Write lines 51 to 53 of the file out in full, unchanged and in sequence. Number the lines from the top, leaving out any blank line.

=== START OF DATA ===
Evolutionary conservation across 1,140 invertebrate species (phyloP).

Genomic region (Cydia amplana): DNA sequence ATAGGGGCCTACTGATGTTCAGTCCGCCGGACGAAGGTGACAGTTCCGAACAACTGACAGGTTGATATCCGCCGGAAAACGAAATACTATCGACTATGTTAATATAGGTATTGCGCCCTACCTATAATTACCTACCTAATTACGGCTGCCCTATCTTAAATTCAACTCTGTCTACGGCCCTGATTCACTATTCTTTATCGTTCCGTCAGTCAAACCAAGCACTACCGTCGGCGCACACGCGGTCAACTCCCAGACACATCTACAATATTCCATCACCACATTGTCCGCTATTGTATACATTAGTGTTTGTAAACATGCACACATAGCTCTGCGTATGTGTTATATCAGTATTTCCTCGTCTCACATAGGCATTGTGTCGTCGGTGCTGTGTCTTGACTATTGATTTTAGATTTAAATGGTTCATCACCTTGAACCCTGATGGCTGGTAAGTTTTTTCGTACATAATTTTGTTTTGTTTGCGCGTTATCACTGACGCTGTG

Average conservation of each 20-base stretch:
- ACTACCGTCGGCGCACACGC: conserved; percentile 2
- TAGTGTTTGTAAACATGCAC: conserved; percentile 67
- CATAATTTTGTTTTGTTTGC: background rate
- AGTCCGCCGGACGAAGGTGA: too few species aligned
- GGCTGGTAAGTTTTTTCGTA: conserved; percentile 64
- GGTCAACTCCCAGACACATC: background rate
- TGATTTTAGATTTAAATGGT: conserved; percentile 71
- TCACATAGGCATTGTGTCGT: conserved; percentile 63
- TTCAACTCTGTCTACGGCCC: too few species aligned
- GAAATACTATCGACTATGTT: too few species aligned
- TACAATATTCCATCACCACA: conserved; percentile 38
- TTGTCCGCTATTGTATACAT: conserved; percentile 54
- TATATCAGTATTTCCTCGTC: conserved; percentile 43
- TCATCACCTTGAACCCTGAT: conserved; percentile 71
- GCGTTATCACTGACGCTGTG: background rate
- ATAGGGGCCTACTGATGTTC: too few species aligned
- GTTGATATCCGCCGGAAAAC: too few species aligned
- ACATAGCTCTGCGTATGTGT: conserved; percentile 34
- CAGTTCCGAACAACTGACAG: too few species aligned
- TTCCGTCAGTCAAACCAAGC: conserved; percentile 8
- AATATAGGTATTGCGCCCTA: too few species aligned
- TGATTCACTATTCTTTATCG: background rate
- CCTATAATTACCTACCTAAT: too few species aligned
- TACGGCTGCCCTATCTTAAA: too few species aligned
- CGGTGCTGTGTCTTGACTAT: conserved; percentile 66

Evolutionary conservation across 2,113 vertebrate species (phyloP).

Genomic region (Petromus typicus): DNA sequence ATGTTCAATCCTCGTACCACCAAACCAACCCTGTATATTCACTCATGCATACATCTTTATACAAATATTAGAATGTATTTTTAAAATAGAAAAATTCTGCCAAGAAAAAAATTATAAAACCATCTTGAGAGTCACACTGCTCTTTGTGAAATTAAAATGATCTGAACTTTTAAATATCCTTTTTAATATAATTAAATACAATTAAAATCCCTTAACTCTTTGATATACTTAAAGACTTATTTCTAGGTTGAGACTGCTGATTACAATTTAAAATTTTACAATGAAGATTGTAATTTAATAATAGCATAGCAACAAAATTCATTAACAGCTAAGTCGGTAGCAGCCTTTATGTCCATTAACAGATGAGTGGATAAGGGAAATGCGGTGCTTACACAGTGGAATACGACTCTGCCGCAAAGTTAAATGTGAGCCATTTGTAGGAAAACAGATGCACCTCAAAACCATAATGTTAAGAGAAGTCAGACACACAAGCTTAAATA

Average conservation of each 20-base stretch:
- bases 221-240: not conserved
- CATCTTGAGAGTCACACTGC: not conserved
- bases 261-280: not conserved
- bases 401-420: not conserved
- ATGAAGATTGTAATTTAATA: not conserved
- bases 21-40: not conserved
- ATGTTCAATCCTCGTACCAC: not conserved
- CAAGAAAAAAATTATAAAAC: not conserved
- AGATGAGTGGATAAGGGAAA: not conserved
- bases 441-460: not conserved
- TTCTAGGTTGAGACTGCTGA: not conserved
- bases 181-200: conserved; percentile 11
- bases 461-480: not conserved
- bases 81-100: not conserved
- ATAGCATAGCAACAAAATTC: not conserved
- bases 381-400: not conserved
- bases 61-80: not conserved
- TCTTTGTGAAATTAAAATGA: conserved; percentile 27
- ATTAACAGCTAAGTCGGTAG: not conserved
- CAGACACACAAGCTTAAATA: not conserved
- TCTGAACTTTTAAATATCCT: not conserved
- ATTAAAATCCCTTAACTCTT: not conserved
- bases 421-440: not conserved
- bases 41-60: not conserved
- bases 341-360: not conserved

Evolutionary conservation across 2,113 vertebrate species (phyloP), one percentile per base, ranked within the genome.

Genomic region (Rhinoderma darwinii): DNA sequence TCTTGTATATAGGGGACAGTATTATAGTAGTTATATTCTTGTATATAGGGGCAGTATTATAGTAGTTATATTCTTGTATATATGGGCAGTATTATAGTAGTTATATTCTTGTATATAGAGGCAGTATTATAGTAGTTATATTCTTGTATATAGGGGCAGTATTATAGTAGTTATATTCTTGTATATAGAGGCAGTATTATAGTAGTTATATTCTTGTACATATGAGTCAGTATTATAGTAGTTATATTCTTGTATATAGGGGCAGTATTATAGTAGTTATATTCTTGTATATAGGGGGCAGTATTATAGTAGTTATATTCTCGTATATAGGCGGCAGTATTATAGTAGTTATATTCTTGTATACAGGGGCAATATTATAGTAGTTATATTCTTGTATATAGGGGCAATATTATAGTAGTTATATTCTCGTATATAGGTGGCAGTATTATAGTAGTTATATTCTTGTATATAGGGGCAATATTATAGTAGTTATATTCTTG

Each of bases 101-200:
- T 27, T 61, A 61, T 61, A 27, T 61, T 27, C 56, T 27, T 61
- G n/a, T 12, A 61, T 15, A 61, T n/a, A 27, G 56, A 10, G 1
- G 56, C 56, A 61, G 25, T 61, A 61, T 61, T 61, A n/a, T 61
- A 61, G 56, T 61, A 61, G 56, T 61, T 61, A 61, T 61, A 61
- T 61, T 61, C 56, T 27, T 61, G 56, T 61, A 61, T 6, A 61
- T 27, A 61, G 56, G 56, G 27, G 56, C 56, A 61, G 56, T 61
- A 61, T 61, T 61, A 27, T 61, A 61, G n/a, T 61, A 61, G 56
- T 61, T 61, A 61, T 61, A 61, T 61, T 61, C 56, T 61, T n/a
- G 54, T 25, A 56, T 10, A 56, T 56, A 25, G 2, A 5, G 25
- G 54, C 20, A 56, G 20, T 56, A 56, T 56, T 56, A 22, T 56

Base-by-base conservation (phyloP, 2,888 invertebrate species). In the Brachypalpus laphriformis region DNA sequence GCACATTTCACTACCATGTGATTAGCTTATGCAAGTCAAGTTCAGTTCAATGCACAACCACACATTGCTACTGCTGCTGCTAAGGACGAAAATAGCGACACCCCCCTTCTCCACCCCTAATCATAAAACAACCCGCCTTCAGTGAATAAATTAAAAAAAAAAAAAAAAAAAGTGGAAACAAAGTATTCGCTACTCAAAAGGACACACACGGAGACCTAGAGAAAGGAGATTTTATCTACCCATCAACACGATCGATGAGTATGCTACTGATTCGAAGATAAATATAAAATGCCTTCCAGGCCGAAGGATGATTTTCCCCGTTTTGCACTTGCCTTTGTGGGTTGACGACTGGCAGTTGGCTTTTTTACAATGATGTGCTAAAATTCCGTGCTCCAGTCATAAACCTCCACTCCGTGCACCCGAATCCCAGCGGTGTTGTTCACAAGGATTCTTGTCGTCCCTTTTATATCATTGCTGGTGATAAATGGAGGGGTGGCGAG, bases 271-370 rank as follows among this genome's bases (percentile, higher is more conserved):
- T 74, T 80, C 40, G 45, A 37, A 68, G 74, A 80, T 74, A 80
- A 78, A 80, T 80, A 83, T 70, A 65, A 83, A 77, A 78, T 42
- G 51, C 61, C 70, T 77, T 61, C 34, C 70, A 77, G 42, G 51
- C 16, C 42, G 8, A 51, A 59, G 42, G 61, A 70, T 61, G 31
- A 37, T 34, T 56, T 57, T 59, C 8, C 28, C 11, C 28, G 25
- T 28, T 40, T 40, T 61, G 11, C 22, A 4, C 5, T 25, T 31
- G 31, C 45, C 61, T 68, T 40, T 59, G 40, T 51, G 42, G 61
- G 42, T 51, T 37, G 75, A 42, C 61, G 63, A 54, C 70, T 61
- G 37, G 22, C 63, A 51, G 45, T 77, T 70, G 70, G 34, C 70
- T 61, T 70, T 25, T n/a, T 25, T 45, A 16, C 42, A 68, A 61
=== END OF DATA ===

- CAGACACACAAGCTTAAATA: not conserved
- TCTGAACTTTTAAATATCCT: not conserved
- ATTAAAATCCCTTAACTCTT: not conserved